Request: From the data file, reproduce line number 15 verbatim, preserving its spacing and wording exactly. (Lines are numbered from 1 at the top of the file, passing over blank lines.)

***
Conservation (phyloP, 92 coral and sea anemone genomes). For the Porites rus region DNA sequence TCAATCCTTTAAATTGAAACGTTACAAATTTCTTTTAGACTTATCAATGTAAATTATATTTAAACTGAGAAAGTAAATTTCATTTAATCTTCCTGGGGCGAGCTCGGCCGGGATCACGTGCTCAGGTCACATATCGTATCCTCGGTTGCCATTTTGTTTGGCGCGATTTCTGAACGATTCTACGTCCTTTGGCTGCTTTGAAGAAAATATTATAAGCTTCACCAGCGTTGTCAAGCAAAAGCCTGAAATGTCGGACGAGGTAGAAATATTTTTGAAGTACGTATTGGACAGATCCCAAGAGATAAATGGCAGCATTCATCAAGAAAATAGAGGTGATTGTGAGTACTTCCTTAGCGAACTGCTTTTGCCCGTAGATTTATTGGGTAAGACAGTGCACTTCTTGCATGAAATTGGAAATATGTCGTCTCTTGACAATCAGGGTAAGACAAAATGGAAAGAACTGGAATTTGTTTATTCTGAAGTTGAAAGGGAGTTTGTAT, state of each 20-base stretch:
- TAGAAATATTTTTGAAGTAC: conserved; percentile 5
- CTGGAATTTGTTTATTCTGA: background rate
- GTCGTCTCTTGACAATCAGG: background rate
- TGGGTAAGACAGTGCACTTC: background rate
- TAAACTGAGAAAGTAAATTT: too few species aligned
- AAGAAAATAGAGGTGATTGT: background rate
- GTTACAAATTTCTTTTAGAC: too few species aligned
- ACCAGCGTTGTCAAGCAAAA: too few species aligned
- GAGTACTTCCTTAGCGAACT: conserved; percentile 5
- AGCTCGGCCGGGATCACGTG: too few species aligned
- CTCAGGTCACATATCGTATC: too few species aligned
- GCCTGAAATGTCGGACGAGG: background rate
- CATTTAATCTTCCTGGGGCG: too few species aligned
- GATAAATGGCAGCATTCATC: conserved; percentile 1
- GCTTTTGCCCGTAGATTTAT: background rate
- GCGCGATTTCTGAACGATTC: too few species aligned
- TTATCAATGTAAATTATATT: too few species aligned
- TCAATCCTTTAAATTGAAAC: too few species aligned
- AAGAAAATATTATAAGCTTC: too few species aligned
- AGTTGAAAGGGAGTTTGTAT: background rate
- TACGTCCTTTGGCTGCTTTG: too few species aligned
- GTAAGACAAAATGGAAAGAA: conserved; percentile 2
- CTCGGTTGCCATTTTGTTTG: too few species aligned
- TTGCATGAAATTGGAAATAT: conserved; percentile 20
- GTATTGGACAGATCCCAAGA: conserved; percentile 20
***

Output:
- GATAAATGGCAGCATTCATC: conserved; percentile 1